3. A serious tragedy: From dementia, to car crashes, cancer, death, or a past tragedy that casts a long shadow, every single one of these films sees its two love birds facing a deep and life threatening struggle. This sometimes takes form in a family member, but it is always a defining factor in the future of the relationship. Films in which this occurs: All.
4. A North Carolina setting: Since it is the state in which Nicholas Sparks grew up, it is not much of a surprise that he would place his stories all in a small North Carolina seaside town. This setting not only provides a personal connection to the author, but also a quiet romantic backdrop for the story where the relationship can pull focus from its small-town surroundings (as well as include what seems to be Sparks’ favorite pastime, boating). Films in which this occurs: All.
5. A romance epic in scale: Something that all of these cinematic relationships have in common is the intense and life-changing impact that the love produces and struggles past. The romances span lifetimes and long distances, heal personal tragedies, and never end in a break-up. Sparks wouldn’t dare write a story in which the two lovers are anything less than “the one” for each other. Films in which this occurs: All.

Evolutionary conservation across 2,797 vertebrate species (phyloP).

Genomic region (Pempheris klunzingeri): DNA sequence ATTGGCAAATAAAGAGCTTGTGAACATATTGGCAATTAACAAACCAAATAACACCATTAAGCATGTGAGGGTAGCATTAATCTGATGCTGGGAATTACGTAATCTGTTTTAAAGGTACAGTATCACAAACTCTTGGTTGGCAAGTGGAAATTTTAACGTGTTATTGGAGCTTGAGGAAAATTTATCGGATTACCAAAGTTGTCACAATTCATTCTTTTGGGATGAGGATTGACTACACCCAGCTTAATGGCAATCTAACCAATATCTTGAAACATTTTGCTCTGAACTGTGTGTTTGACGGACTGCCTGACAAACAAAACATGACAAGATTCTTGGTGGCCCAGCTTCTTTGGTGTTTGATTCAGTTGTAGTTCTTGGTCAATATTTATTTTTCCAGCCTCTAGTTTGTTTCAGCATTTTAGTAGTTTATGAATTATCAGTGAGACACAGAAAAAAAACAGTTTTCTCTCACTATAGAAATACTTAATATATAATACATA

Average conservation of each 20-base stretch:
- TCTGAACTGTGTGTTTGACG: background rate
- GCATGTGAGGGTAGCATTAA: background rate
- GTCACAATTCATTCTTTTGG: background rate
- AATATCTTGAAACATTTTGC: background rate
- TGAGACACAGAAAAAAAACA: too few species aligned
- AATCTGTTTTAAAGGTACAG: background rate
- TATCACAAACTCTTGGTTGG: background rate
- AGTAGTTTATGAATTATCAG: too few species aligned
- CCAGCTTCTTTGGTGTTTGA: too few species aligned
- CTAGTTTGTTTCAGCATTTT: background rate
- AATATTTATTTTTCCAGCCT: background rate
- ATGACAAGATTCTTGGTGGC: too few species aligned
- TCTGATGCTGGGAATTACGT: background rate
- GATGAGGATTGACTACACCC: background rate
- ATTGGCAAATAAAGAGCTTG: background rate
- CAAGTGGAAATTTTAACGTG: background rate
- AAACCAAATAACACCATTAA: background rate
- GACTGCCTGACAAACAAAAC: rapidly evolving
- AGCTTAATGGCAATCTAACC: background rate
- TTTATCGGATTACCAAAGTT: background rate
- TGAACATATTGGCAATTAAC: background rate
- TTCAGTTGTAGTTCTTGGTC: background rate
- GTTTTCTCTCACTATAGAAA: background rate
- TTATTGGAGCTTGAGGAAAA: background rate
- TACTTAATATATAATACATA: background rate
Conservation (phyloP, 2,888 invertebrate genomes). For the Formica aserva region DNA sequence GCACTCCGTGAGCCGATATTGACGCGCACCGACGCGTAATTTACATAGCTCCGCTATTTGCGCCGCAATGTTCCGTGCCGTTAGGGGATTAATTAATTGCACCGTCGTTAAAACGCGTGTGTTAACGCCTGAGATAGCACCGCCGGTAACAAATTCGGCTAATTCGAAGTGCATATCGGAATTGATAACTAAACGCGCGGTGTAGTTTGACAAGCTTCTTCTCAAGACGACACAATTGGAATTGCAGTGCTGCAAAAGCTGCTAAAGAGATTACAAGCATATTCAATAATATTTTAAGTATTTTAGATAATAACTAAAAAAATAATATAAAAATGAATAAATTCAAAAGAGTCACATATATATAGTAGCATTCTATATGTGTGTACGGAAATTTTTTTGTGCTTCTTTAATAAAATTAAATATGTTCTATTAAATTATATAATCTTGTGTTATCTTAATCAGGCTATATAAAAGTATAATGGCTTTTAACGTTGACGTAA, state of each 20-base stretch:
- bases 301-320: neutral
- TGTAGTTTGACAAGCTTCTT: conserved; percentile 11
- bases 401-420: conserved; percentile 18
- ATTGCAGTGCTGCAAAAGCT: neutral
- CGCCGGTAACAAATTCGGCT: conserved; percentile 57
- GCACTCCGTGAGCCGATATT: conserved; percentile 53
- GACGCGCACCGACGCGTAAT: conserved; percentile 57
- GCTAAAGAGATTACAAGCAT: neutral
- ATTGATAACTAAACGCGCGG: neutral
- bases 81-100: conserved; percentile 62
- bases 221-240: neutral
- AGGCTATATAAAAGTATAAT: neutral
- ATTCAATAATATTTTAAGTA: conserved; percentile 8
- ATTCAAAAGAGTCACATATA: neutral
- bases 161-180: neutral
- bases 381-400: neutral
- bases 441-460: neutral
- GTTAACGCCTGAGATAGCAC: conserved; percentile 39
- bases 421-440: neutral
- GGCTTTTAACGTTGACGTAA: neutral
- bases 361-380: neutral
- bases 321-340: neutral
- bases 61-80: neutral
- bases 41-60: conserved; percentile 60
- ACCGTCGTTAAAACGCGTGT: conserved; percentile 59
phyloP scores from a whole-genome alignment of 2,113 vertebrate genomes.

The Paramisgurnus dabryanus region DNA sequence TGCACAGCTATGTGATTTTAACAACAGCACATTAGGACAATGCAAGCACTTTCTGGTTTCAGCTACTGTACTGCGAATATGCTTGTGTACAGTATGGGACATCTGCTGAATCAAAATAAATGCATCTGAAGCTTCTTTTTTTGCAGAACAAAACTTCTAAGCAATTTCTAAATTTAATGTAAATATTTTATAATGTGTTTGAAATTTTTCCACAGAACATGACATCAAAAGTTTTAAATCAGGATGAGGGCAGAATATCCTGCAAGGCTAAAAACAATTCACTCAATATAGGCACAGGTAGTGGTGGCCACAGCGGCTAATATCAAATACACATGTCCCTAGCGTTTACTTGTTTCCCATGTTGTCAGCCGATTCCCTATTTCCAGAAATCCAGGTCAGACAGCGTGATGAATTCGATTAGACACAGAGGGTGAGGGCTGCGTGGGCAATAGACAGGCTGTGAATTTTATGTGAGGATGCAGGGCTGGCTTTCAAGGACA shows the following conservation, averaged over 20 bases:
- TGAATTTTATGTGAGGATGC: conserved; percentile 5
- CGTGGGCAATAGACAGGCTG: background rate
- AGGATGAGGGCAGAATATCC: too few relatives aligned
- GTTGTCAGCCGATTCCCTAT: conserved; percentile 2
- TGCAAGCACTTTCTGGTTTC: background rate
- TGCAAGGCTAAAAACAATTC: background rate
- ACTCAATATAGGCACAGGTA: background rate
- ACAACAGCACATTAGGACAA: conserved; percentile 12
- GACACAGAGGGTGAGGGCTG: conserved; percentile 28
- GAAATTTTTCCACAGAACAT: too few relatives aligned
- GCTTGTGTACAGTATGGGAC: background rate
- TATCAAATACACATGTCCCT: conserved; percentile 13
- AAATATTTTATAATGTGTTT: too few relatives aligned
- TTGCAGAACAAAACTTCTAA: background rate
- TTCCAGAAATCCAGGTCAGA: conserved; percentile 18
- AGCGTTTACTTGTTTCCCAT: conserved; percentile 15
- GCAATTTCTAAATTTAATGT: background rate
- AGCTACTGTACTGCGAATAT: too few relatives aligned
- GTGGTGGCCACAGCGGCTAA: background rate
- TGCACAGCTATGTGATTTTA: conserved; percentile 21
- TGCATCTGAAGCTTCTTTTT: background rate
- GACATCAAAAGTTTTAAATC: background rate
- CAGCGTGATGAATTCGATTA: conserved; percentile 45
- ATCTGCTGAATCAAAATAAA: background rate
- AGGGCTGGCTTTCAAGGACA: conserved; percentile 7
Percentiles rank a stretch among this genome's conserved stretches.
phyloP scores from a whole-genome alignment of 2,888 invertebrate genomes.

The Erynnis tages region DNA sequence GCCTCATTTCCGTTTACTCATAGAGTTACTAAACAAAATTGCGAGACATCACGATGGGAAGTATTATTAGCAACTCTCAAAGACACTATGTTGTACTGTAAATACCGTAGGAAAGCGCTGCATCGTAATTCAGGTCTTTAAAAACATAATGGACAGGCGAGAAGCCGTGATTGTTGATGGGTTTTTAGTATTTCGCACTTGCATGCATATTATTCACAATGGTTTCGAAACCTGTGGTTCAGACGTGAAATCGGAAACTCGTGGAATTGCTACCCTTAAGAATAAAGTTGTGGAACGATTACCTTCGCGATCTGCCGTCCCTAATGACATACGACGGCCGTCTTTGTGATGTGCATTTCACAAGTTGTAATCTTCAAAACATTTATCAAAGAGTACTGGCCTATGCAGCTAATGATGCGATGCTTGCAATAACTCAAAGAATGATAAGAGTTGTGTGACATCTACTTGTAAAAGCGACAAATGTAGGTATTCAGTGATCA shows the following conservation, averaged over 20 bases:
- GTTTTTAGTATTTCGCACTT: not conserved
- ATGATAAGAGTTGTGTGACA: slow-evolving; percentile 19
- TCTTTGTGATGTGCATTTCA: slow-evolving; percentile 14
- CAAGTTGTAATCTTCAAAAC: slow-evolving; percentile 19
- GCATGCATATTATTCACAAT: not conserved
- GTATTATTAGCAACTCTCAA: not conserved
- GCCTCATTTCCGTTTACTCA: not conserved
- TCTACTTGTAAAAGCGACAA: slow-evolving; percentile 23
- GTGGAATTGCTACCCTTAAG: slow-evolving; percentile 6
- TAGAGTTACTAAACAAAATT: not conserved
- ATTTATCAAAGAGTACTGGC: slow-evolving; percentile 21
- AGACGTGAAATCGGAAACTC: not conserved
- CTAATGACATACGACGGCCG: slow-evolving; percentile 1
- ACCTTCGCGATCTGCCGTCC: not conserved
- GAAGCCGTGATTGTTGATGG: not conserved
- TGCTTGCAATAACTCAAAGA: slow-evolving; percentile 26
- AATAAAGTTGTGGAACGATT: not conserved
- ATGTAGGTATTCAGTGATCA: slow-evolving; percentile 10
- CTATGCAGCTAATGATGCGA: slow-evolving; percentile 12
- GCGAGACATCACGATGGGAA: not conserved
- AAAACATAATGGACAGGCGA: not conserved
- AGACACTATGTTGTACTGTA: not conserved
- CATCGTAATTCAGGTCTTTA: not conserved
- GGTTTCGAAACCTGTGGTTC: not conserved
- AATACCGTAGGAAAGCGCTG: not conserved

Seeing as how each and every single one of these films are nearly identical in plot, why do we continue to care? Don’t get me wrong, I am sure that there are a great many moviegoers that have written off these films entirely at this point, but regardless, they continue to get made and experience a high box office demand. One reason for this could be its universal themes. Many of us dream of having a similarly life-shattering type of love (momentarily suspending the argument about whether or not this desire is based on reality), and need some positive reinforcement that this kind of love exists. It is also possible that in essentially creating his own romantic genre, Sparks has tapped into an infinite well of formulaic entertainment — it is no secret that other genres like buddy comedies, courtroom dramas, assassin and heist films as well as many, many others have thrived throughout the years based on the foundations of their single plot structures.